I wanted to give some light on a subject that I get questions about every day. When choosing a heat transfer paper, should you choose inkjet or laser?
Inkjet printers have a higher quality print than laser printers with a larger selection of heat transfer papers to choose from. The options range from papers that excel in soft hand, less border, great color and more. Inkjet printers are easy to set up and you may already have one at home or in your office. Also, transfer papers for inkjet printers are more universal; they will work on most inkjet printers. However, inkjet printers tend to be more expensive when it comes to printing and ink replenishing.
Laser printers are more cost efficient and can print at high speeds when printing hundreds or thousands of pieces. I like laser transfers the best because of the fact that you don’t have to worry about the chance that your transfer may bleed in the wash. Laser transfers are far less likely to bleed during wash than transfer printed with inkjet printers. Inkjet printers are photo printers, which means the more ink, the better. However, that also means there is a possibility that your printer may put down too much ink for the inkjet transfer paper to soak up. Any excess ink that the paper cannot absorb will sit on top the paper and garment, thus, causing the transfer to bleed in the wash. A laser printer’s toner is less likely to bleed in the wash. So if you are having bleeding problems with inkjet transfers, you may want to look into laser transfer printing.
On the downside, laser printers run hot, so transfer papers don’t always have a smooth printing process and can easily get jammed. Trial and error is the best way to find a paper that works best with your printer. If your paper doesn’t run well, don’t give up! Sometimes, if a particular paper does not work, you may need to merely change to a heavier paper mode on your printer options to accommodate the paper type.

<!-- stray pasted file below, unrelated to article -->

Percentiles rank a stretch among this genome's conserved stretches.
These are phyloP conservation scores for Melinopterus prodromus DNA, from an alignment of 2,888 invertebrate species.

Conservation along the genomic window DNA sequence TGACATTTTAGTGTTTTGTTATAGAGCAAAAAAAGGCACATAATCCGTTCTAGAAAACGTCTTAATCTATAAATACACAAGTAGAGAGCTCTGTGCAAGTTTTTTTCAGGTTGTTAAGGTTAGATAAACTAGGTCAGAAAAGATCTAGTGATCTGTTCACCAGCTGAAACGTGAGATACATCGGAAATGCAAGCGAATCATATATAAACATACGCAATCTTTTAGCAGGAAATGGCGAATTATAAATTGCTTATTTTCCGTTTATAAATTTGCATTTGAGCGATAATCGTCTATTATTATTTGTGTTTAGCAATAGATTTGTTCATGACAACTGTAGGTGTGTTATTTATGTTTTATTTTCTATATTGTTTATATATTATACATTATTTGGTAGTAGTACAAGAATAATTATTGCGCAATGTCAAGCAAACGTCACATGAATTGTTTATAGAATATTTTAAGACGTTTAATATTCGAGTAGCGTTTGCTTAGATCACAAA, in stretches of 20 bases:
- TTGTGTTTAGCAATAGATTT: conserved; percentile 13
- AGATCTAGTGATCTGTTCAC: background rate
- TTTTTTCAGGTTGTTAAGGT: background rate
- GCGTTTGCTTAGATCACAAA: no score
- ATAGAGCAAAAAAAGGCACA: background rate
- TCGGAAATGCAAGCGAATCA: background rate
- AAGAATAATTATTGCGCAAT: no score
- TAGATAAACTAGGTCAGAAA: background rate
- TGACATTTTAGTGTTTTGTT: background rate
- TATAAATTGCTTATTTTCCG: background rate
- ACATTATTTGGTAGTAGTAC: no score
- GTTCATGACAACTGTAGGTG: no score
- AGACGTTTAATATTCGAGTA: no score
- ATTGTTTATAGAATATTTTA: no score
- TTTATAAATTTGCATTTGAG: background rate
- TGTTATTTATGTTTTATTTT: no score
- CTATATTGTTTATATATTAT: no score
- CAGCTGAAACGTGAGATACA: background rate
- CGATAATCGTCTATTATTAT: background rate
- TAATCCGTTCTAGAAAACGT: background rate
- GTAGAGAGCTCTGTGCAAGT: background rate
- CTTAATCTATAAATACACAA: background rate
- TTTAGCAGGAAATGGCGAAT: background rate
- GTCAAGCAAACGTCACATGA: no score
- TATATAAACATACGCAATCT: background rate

So, in conclusion, when choosing a transfer paper you will need to decide what is more important to you — color and soft hand (inkjet) or cost and time efficiency (laser).
2 thoughts on “Heat Transfer Paper: Inkjet vs. Laser”
Our design studio in Atlanta is in need of some replacement printers. Due to the strange process in place we are having trouble finding a printer that will reliably feed the 11×17 transfer paper they use. It’s the neenah mugs n more paper. They print black to card stock then transfer foil to the card stock. The print transfers to go on top of the card stock and foil. The foil will only work with toner so an ink jet is out. The typically print 11k-23K color jobs a month. The transfer paper seems to slip slightly and jams on just about every printer we have tried. Current printer is a docucolor 240
We have tried Canon C5051, Xreox Phaser 7800, Oki and so on. the 8×11 does OK on most but 11×17 seems to jam about once every 20 pages or so even after physically altering the printer. It jammed on every page before the hacks were put in place.
Any Ideas a reliable laser jet for mugs n More 11×18?
Matching laser printers to laser transfer papers can be tricky. Unfortunately, we don’t have a list of printers that work specifically with the Mugs N More transfer paper, but here are a few tips on printers and the printing process:
1. Use a laser printer that has a fusing temperature BELOW 350 degrees F. If it is above that temperature, it means that your printer will probably be too hot to handle heat transfer paper.
2. We have found that HP and Brother printers tend to run too hot and have more problems with transfer papers than other laser printers. Our favorite printer brand has generally been the Okidata.
3. If the paper is jamming, make sure you are running the paper through one sheet at a time, in the manual feed tray and on “transparency” mode. This heavier paper mode helps the transfer paper slow down.
Comments are closed.